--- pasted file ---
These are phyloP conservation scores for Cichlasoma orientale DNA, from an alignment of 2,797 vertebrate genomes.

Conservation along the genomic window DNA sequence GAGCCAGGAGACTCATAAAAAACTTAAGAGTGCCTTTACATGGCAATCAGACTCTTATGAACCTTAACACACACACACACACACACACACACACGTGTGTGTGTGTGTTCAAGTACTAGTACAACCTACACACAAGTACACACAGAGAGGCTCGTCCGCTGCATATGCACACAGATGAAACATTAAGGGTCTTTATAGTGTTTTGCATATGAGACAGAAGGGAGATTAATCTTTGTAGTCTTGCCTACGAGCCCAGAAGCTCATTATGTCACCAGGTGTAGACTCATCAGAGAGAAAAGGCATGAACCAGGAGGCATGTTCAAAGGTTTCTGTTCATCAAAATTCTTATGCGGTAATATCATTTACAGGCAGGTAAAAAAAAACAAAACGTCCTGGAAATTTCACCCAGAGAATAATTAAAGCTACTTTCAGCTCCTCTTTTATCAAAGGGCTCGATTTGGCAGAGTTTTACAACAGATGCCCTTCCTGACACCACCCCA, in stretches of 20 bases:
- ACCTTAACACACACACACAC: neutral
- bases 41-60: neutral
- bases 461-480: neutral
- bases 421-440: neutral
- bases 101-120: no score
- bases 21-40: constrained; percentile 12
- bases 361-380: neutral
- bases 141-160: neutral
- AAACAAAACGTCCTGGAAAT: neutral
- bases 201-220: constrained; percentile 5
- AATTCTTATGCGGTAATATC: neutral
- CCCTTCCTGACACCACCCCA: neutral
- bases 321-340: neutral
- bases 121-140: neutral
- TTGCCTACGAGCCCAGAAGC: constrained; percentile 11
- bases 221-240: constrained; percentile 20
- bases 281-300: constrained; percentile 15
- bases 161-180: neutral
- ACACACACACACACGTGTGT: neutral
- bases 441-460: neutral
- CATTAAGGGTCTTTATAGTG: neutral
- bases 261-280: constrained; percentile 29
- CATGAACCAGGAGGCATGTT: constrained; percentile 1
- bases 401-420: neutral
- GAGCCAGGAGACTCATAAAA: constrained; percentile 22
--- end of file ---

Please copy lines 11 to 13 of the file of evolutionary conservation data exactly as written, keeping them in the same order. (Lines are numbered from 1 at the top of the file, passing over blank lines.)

- AAACAAAACGTCCTGGAAAT: neutral
- bases 201-220: constrained; percentile 5
- AATTCTTATGCGGTAATATC: neutral